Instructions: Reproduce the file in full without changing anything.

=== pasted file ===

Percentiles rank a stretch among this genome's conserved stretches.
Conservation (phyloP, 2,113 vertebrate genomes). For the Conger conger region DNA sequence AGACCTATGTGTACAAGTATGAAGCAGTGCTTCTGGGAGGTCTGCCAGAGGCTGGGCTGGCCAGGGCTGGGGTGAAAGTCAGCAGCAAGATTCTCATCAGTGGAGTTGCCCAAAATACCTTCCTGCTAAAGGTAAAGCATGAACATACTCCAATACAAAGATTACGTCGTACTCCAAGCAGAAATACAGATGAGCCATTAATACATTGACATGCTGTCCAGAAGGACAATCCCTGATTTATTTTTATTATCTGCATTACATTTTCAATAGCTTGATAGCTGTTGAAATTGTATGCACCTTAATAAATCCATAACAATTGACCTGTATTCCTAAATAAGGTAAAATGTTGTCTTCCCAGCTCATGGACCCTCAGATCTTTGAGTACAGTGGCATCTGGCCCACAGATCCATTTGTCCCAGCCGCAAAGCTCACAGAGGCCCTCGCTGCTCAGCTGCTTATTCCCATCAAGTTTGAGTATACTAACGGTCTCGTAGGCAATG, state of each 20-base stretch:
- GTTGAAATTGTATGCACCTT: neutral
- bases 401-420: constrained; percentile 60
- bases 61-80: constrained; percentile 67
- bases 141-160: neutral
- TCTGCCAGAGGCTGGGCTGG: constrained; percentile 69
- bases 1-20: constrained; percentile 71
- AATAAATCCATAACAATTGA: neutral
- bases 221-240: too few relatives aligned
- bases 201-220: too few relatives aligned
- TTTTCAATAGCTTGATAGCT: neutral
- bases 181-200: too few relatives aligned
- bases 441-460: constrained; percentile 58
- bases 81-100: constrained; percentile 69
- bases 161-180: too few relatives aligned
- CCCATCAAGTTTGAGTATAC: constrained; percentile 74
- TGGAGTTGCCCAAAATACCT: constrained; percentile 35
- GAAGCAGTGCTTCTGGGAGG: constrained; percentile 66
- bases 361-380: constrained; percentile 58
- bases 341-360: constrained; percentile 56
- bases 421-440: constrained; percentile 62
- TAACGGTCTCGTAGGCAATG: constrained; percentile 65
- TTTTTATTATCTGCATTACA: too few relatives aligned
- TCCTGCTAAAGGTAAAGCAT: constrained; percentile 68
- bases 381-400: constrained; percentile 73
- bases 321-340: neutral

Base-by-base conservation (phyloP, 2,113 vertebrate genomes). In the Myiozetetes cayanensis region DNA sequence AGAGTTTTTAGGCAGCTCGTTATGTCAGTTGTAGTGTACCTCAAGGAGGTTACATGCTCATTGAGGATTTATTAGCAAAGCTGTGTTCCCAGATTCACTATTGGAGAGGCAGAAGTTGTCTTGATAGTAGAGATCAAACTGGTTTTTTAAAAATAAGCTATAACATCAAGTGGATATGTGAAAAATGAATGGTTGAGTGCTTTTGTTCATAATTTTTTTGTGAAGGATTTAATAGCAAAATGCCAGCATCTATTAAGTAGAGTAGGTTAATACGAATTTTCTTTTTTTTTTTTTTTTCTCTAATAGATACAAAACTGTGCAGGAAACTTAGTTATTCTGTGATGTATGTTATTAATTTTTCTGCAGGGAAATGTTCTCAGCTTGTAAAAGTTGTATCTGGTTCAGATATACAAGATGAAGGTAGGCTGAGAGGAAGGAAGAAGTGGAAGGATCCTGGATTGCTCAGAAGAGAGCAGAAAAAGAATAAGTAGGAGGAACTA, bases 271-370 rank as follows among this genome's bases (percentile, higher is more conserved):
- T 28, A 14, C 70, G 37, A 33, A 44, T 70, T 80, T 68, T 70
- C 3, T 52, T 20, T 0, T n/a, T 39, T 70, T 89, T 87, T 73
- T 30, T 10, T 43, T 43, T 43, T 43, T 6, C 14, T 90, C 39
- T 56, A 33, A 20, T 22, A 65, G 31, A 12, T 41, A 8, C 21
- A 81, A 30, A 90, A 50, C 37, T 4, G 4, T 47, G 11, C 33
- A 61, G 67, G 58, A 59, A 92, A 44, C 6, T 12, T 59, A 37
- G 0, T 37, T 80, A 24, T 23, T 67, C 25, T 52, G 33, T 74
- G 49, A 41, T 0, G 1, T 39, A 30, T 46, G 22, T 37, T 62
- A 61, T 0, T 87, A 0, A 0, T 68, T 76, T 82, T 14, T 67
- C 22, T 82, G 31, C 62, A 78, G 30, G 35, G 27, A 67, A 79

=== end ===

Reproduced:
Percentiles rank a stretch among this genome's conserved stretches.
Conservation (phyloP, 2,113 vertebrate genomes). For the Conger conger region DNA sequence AGACCTATGTGTACAAGTATGAAGCAGTGCTTCTGGGAGGTCTGCCAGAGGCTGGGCTGGCCAGGGCTGGGGTGAAAGTCAGCAGCAAGATTCTCATCAGTGGAGTTGCCCAAAATACCTTCCTGCTAAAGGTAAAGCATGAACATACTCCAATACAAAGATTACGTCGTACTCCAAGCAGAAATACAGATGAGCCATTAATACATTGACATGCTGTCCAGAAGGACAATCCCTGATTTATTTTTATTATCTGCATTACATTTTCAATAGCTTGATAGCTGTTGAAATTGTATGCACCTTAATAAATCCATAACAATTGACCTGTATTCCTAAATAAGGTAAAATGTTGTCTTCCCAGCTCATGGACCCTCAGATCTTTGAGTACAGTGGCATCTGGCCCACAGATCCATTTGTCCCAGCCGCAAAGCTCACAGAGGCCCTCGCTGCTCAGCTGCTTATTCCCATCAAGTTTGAGTATACTAACGGTCTCGTAGGCAATG, state of each 20-base stretch:
- GTTGAAATTGTATGCACCTT: neutral
- bases 401-420: constrained; percentile 60
- bases 61-80: constrained; percentile 67
- bases 141-160: neutral
- TCTGCCAGAGGCTGGGCTGG: constrained; percentile 69
- bases 1-20: constrained; percentile 71
- AATAAATCCATAACAATTGA: neutral
- bases 221-240: too few relatives aligned
- bases 201-220: too few relatives aligned
- TTTTCAATAGCTTGATAGCT: neutral
- bases 181-200: too few relatives aligned
- bases 441-460: constrained; percentile 58
- bases 81-100: constrained; percentile 69
- bases 161-180: too few relatives aligned
- CCCATCAAGTTTGAGTATAC: constrained; percentile 74
- TGGAGTTGCCCAAAATACCT: constrained; percentile 35
- GAAGCAGTGCTTCTGGGAGG: constrained; percentile 66
- bases 361-380: constrained; percentile 58
- bases 341-360: constrained; percentile 56
- bases 421-440: constrained; percentile 62
- TAACGGTCTCGTAGGCAATG: constrained; percentile 65
- TTTTTATTATCTGCATTACA: too few relatives aligned
- TCCTGCTAAAGGTAAAGCAT: constrained; percentile 68
- bases 381-400: constrained; percentile 73
- bases 321-340: neutral

Base-by-base conservation (phyloP, 2,113 vertebrate genomes). In the Myiozetetes cayanensis region DNA sequence AGAGTTTTTAGGCAGCTCGTTATGTCAGTTGTAGTGTACCTCAAGGAGGTTACATGCTCATTGAGGATTTATTAGCAAAGCTGTGTTCCCAGATTCACTATTGGAGAGGCAGAAGTTGTCTTGATAGTAGAGATCAAACTGGTTTTTTAAAAATAAGCTATAACATCAAGTGGATATGTGAAAAATGAATGGTTGAGTGCTTTTGTTCATAATTTTTTTGTGAAGGATTTAATAGCAAAATGCCAGCATCTATTAAGTAGAGTAGGTTAATACGAATTTTCTTTTTTTTTTTTTTTTCTCTAATAGATACAAAACTGTGCAGGAAACTTAGTTATTCTGTGATGTATGTTATTAATTTTTCTGCAGGGAAATGTTCTCAGCTTGTAAAAGTTGTATCTGGTTCAGATATACAAGATGAAGGTAGGCTGAGAGGAAGGAAGAAGTGGAAGGATCCTGGATTGCTCAGAAGAGAGCAGAAAAAGAATAAGTAGGAGGAACTA, bases 271-370 rank as follows among this genome's bases (percentile, higher is more conserved):
- T 28, A 14, C 70, G 37, A 33, A 44, T 70, T 80, T 68, T 70
- C 3, T 52, T 20, T 0, T n/a, T 39, T 70, T 89, T 87, T 73
- T 30, T 10, T 43, T 43, T 43, T 43, T 6, C 14, T 90, C 39
- T 56, A 33, A 20, T 22, A 65, G 31, A 12, T 41, A 8, C 21
- A 81, A 30, A 90, A 50, C 37, T 4, G 4, T 47, G 11, C 33
- A 61, G 67, G 58, A 59, A 92, A 44, C 6, T 12, T 59, A 37
- G 0, T 37, T 80, A 24, T 23, T 67, C 25, T 52, G 33, T 74
- G 49, A 41, T 0, G 1, T 39, A 30, T 46, G 22, T 37, T 62
- A 61, T 0, T 87, A 0, A 0, T 68, T 76, T 82, T 14, T 67
- C 22, T 82, G 31, C 62, A 78, G 30, G 35, G 27, A 67, A 79